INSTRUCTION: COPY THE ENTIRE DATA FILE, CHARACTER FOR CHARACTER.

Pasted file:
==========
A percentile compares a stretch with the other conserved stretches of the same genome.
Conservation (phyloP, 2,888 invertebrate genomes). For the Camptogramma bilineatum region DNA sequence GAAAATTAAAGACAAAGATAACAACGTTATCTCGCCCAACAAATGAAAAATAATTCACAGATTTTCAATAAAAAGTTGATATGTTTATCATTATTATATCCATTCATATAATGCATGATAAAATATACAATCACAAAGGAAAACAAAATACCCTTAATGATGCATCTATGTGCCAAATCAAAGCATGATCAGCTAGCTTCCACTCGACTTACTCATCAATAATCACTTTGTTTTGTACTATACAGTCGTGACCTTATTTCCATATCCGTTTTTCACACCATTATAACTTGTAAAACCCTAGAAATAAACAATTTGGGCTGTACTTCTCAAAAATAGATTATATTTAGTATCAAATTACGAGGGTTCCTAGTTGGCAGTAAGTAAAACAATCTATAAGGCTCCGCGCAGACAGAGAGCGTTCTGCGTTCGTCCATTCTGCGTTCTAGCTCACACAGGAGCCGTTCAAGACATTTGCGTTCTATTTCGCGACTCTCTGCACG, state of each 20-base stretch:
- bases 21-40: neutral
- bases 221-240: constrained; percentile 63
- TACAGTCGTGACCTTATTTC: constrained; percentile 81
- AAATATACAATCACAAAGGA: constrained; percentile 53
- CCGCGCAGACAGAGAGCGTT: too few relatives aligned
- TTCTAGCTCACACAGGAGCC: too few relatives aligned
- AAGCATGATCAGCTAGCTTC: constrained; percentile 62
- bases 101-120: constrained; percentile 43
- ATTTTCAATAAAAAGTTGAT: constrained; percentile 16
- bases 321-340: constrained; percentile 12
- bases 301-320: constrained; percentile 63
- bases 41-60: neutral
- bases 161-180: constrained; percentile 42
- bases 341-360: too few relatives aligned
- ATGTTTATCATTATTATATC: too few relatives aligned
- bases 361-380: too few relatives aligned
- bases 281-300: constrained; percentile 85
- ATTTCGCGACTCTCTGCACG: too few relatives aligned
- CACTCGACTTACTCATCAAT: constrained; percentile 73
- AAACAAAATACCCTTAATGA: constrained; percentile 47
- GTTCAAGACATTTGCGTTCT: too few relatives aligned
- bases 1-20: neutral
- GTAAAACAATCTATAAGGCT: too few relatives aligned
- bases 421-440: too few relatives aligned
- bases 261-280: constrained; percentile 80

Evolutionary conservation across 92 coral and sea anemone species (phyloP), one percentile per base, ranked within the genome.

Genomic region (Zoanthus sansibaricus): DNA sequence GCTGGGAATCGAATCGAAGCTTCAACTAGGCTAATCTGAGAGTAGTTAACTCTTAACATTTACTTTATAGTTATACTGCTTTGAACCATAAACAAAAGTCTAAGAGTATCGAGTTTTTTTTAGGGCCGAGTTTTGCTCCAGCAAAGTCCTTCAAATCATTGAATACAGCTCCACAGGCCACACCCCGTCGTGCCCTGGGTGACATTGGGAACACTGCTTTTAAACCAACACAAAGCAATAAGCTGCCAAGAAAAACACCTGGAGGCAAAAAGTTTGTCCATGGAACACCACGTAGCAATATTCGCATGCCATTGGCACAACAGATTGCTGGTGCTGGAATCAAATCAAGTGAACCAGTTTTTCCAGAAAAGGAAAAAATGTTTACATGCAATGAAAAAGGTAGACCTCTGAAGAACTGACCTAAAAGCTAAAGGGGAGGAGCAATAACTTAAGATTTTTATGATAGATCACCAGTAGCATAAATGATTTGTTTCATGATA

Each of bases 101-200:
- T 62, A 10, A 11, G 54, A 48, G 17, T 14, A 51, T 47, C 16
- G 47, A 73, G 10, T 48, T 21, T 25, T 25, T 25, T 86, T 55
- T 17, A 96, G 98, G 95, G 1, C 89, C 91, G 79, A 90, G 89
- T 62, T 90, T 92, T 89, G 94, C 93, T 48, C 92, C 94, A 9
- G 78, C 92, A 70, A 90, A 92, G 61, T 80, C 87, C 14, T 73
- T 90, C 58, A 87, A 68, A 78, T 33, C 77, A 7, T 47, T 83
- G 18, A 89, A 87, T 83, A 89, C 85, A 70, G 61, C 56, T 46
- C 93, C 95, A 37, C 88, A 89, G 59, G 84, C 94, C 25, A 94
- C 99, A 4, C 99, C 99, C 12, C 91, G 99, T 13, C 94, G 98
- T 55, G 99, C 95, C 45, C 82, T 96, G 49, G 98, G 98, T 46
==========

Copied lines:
A percentile compares a stretch with the other conserved stretches of the same genome.
Conservation (phyloP, 2,888 invertebrate genomes). For the Camptogramma bilineatum region DNA sequence GAAAATTAAAGACAAAGATAACAACGTTATCTCGCCCAACAAATGAAAAATAATTCACAGATTTTCAATAAAAAGTTGATATGTTTATCATTATTATATCCATTCATATAATGCATGATAAAATATACAATCACAAAGGAAAACAAAATACCCTTAATGATGCATCTATGTGCCAAATCAAAGCATGATCAGCTAGCTTCCACTCGACTTACTCATCAATAATCACTTTGTTTTGTACTATACAGTCGTGACCTTATTTCCATATCCGTTTTTCACACCATTATAACTTGTAAAACCCTAGAAATAAACAATTTGGGCTGTACTTCTCAAAAATAGATTATATTTAGTATCAAATTACGAGGGTTCCTAGTTGGCAGTAAGTAAAACAATCTATAAGGCTCCGCGCAGACAGAGAGCGTTCTGCGTTCGTCCATTCTGCGTTCTAGCTCACACAGGAGCCGTTCAAGACATTTGCGTTCTATTTCGCGACTCTCTGCACG, state of each 20-base stretch:
- bases 21-40: neutral
- bases 221-240: constrained; percentile 63
- TACAGTCGTGACCTTATTTC: constrained; percentile 81
- AAATATACAATCACAAAGGA: constrained; percentile 53
- CCGCGCAGACAGAGAGCGTT: too few relatives aligned
- TTCTAGCTCACACAGGAGCC: too few relatives aligned
- AAGCATGATCAGCTAGCTTC: constrained; percentile 62
- bases 101-120: constrained; percentile 43
- ATTTTCAATAAAAAGTTGAT: constrained; percentile 16
- bases 321-340: constrained; percentile 12
- bases 301-320: constrained; percentile 63
- bases 41-60: neutral
- bases 161-180: constrained; percentile 42
- bases 341-360: too few relatives aligned
- ATGTTTATCATTATTATATC: too few relatives aligned
- bases 361-380: too few relatives aligned
- bases 281-300: constrained; percentile 85
- ATTTCGCGACTCTCTGCACG: too few relatives aligned
- CACTCGACTTACTCATCAAT: constrained; percentile 73
- AAACAAAATACCCTTAATGA: constrained; percentile 47
- GTTCAAGACATTTGCGTTCT: too few relatives aligned
- bases 1-20: neutral
- GTAAAACAATCTATAAGGCT: too few relatives aligned
- bases 421-440: too few relatives aligned
- bases 261-280: constrained; percentile 80

Evolutionary conservation across 92 coral and sea anemone species (phyloP), one percentile per base, ranked within the genome.

Genomic region (Zoanthus sansibaricus): DNA sequence GCTGGGAATCGAATCGAAGCTTCAACTAGGCTAATCTGAGAGTAGTTAACTCTTAACATTTACTTTATAGTTATACTGCTTTGAACCATAAACAAAAGTCTAAGAGTATCGAGTTTTTTTTAGGGCCGAGTTTTGCTCCAGCAAAGTCCTTCAAATCATTGAATACAGCTCCACAGGCCACACCCCGTCGTGCCCTGGGTGACATTGGGAACACTGCTTTTAAACCAACACAAAGCAATAAGCTGCCAAGAAAAACACCTGGAGGCAAAAAGTTTGTCCATGGAACACCACGTAGCAATATTCGCATGCCATTGGCACAACAGATTGCTGGTGCTGGAATCAAATCAAGTGAACCAGTTTTTCCAGAAAAGGAAAAAATGTTTACATGCAATGAAAAAGGTAGACCTCTGAAGAACTGACCTAAAAGCTAAAGGGGAGGAGCAATAACTTAAGATTTTTATGATAGATCACCAGTAGCATAAATGATTTGTTTCATGATA

Each of bases 101-200:
- T 62, A 10, A 11, G 54, A 48, G 17, T 14, A 51, T 47, C 16
- G 47, A 73, G 10, T 48, T 21, T 25, T 25, T 25, T 86, T 55
- T 17, A 96, G 98, G 95, G 1, C 89, C 91, G 79, A 90, G 89
- T 62, T 90, T 92, T 89, G 94, C 93, T 48, C 92, C 94, A 9
- G 78, C 92, A 70, A 90, A 92, G 61, T 80, C 87, C 14, T 73
- T 90, C 58, A 87, A 68, A 78, T 33, C 77, A 7, T 47, T 83
- G 18, A 89, A 87, T 83, A 89, C 85, A 70, G 61, C 56, T 46
- C 93, C 95, A 37, C 88, A 89, G 59, G 84, C 94, C 25, A 94
- C 99, A 4, C 99, C 99, C 12, C 91, G 99, T 13, C 94, G 98
- T 55, G 99, C 95, C 45, C 82, T 96, G 49, G 98, G 98, T 46